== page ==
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DATA PROTECTION
SEMINAR
14 July 2016 Sofie van der Meulen
www.axonadvocaten.nl
2
What is privacy?
“I was Patient Zero,” said Lewinsky, now 41, to an auditorium full of 1,000-
plus high-achieving millennials at Forbes’ in...
You want a piece of me?
• Privacy policy
Tell people WHY you want their data, tell them HOW you handle the data
and WHAT y...
5
Time to say goodbye…
6
to the Data Protection Directive!
And hi to the new General Data
Protection Regulation 2016/679
• Virtually everything we currently do will become more
comp...
Impact on healthcare?
Healthcare business related top 8 points of
attention:
1. Informed consent criteria
2. Data concerni...
GDPR: processing of personal data
Definition of ‘processing’:
‘means any operation or set of operations which is performed...
Parties involved in processing
• Controller:
The natural or legal person, public authority, agency or other body
which, al...
Personal data?
Personal data under DPD:
any information relating to an identified or identifiable natural
person ('data su...
Personal data under GDPR
Definitions for:
• Data concerning health – (sensitive data)
• Genetic data – (sensitive data)
• ...
DPD: Health data
Health data is special category of data - processing prohibited
UNLESS
Explicit consent
OR
Medical treatm...
Scope of ‘health data’?
European Court of Justice in Case C-101/01 (Lindqvist):
‘In the light of the purpose of the direct...
Health data case
study
Performance data becomes health data
Future scope of ‘health data’
Biological samples?
• Recitals 13, 34 and 35: Genetic data should be defined as
personal data relating to the inherited or...
Privacy principles – art. 5 GDPR
1. Lawfulness, fairness and transparency
2. Purpose limitation
3. Data minimisation (adeq...
Anonymous information
Recital 26 GDPR:
‘The principles of data protection should not apply to anonymous
information, namel...
Anonymous?
21
Zip code, Date of Birth &
Gender are sufficient to
identify a large part of the
population..
Anonymisation
Anonymisation criteria WP29 Opinion 05/2014:
• Is it still possible to single out an individual?
• Is it sti...
Pseudonomysation
GDPR: processing of personal data in such a manner that the
personal data can
• no longer be attributed t...
Consent-based
business model tricky
‘GDPR: ‘means any freely given, specific,
informed and unambiguous indication of the
d...
Consent participation clinical
studies = different legal basis!
GDPR: Research
Consent & research purposes:
26
GDPR: Research
Purpose limitation:
27
GDPR: Research
Data minimisation should be ensured
28
Research – ‘Right to be forgotten’
Article 17 (1) GDPR: The data subject has the right to obtain the
erasure of personal w...
Privacy by design
• Know what to design for: do a PIA to identify and reduce risks of projects
• Designing projects, proce...
Privacy by design (art. 25 GDPR)
• Privacy by design requirements requires designing compliant policies,
procedures and sy...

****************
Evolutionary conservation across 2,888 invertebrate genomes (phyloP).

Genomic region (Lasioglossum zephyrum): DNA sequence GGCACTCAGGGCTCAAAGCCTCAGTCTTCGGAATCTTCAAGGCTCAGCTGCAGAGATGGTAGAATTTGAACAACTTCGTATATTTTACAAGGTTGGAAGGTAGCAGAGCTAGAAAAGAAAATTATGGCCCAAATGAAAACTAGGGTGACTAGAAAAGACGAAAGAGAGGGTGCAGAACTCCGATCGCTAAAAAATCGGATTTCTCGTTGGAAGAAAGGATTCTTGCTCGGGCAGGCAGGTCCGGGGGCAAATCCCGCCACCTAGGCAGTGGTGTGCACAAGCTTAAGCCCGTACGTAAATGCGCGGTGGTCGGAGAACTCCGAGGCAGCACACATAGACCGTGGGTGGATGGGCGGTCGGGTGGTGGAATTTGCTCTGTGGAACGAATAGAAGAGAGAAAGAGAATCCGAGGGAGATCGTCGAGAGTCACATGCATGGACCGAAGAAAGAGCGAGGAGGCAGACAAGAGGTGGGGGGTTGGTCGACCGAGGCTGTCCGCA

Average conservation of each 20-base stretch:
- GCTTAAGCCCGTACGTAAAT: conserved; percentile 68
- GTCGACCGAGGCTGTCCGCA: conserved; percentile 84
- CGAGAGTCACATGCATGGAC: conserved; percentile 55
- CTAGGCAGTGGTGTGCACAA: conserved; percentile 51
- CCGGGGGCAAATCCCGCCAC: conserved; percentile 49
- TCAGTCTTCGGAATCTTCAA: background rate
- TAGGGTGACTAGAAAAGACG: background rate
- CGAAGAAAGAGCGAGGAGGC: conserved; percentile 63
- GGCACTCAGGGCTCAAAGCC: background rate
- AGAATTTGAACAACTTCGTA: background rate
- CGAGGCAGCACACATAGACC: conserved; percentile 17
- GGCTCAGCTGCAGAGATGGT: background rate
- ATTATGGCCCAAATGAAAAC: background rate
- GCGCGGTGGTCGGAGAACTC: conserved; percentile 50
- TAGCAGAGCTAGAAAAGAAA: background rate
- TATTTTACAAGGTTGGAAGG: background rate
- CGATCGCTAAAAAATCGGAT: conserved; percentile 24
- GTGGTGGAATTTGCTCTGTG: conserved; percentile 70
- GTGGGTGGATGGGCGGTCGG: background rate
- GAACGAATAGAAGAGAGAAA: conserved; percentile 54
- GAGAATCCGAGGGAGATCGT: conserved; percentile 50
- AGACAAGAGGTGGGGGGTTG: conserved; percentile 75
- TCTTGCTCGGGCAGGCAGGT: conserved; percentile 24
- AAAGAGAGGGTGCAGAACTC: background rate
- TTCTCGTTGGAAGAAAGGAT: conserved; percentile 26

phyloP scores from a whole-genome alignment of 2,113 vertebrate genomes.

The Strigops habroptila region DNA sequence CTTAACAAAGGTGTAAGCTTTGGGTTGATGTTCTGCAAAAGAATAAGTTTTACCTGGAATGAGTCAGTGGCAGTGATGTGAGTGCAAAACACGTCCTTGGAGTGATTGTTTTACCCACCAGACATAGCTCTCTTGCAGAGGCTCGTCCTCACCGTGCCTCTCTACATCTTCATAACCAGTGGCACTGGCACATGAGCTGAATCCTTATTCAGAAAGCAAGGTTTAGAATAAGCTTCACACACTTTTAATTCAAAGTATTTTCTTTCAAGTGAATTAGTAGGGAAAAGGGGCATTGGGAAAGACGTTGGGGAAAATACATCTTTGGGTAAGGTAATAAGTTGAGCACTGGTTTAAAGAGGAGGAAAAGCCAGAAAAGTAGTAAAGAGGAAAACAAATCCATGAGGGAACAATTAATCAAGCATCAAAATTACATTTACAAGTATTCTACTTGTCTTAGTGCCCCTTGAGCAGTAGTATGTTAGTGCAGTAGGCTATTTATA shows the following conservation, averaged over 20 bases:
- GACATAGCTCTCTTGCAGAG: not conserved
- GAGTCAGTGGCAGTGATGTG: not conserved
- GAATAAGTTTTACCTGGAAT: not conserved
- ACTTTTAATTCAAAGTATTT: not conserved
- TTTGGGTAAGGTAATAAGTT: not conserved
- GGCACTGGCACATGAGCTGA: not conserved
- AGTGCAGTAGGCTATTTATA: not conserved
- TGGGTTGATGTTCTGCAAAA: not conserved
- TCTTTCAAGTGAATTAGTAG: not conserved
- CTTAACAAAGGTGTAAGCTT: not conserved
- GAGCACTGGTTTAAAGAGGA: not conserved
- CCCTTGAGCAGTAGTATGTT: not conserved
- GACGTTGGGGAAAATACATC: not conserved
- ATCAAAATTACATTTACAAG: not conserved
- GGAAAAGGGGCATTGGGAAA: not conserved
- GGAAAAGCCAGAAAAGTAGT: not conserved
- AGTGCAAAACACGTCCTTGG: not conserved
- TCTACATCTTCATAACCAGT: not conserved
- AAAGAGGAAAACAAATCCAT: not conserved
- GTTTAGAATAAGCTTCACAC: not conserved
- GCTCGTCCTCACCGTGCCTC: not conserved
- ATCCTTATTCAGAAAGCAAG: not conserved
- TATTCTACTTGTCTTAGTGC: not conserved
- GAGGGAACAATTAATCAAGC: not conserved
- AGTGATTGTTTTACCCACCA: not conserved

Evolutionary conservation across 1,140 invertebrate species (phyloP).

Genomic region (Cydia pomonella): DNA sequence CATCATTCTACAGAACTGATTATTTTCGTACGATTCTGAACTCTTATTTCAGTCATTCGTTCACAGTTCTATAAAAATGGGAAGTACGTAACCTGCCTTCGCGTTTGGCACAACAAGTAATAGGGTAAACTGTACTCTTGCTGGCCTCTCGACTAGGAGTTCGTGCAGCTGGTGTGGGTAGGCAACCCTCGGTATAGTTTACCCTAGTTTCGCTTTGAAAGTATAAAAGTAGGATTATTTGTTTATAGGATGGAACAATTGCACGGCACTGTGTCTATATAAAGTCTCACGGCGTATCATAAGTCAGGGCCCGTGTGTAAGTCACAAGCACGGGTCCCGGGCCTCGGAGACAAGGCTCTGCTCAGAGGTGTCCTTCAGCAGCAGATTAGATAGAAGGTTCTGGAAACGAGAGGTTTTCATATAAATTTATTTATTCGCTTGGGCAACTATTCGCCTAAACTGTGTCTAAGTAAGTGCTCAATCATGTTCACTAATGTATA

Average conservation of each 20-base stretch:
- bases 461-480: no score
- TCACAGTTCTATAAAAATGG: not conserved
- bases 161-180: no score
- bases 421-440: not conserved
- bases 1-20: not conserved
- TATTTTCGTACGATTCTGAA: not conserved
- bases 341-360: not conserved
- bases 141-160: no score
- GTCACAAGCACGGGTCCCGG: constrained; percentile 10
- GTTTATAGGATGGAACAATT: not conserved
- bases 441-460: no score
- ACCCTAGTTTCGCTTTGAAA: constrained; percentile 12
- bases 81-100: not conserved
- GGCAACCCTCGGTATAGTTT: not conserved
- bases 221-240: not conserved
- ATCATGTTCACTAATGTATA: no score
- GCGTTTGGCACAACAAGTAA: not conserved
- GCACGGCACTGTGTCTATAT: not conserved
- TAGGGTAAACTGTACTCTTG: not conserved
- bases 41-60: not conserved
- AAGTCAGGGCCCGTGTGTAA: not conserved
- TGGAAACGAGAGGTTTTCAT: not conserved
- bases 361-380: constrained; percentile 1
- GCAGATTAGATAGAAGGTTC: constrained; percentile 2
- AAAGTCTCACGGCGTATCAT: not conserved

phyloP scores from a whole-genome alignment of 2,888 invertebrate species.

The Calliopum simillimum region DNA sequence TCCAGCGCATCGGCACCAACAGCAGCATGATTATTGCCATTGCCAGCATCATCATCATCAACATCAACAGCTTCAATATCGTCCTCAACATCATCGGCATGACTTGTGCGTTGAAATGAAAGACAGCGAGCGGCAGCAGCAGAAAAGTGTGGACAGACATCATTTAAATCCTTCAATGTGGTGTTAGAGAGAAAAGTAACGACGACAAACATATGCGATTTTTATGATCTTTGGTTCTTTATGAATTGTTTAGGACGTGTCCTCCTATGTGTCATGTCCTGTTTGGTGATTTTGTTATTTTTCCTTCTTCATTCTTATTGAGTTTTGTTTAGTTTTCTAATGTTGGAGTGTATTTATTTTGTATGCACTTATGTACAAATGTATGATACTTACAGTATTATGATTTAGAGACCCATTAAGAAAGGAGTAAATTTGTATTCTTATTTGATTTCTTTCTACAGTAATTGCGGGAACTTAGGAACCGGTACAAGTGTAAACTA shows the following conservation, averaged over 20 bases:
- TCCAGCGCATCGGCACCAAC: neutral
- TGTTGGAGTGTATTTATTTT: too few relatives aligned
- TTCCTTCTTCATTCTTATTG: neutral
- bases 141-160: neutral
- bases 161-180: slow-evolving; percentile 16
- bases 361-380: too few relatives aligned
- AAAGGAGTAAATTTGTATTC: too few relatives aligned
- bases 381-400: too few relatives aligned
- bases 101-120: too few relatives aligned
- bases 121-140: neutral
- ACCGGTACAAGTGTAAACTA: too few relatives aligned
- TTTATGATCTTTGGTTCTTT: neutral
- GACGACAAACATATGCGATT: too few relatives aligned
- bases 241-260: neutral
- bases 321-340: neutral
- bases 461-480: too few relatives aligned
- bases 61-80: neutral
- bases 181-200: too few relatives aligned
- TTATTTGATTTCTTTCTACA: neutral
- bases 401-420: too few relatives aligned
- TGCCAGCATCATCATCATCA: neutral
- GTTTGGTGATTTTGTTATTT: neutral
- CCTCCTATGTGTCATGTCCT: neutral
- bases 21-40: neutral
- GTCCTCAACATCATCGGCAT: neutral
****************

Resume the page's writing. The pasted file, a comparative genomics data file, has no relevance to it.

Privacy by default
• 'Privacy by default' requires that controllers implement appropriate
technical and organisational mea...
Practical things
Practical measures to take (for example):
• implementing a privacy impact assessment template that the bu...
Export
Export only with legal basis:
• Appropriate safeguards (BCR and SCCs) ensuring third party
rights for data subjects...
Data transfer outside EU
• Surveillance practices (PRISM)
Safe harbor for transfer to US?
Safe Harbor Certification merely...
Security
Data controllers and processors should implement appropriate
technical & organizational measures to protect data ...
On our way to Snowden 2.0?
The Guardian 18 February 2016
26 February 2016
Data breaches
NL: Legislative proposal adopted amending the Data Protection
Act and Telecommunications Act by incorporatin...
Data Protection Officer (art. 37)
The controller and the processor shall designate a data protection
officer in any case w...
Impact Assessment
Article 35
• PIA prior to processing – similar operations with similar risks can be
grouped
• Count on a...
Impact Assessment
Profiling requirements
• Profiling based on health data -> always PIA
• 'profiling' means any form of automated processing...
Data portability right
• Controller must inform data subject about right, and:
New responsibilities data
processor
• controller shall use only processors providing sufficient
guarantees to implement ap...
What changes?
• Fines/penalties for breach
• Up to 4% of annual worldwide turnover for serious breaches
(eg requirements r...
What changes?
• Consent requirements tougher
• Pseudonymous data remains personal data regardless of the
number and nature...
Known unknowns and wide open
doors
• This means that member states can still require geofencing, hosting
accreditation and...
Case studies
• Personalized home-based HTN care
• Employee wellness programs
• Consumer Health Home monitoring
• Data for ...
Questions
• Personal data? Sensitive data?
• Data subjects?
• Act of processing?
• For which purposes?
• Consent?
• Profil...
Sofie van der Meulen
Axon Advocaten
Piet Heinkade 183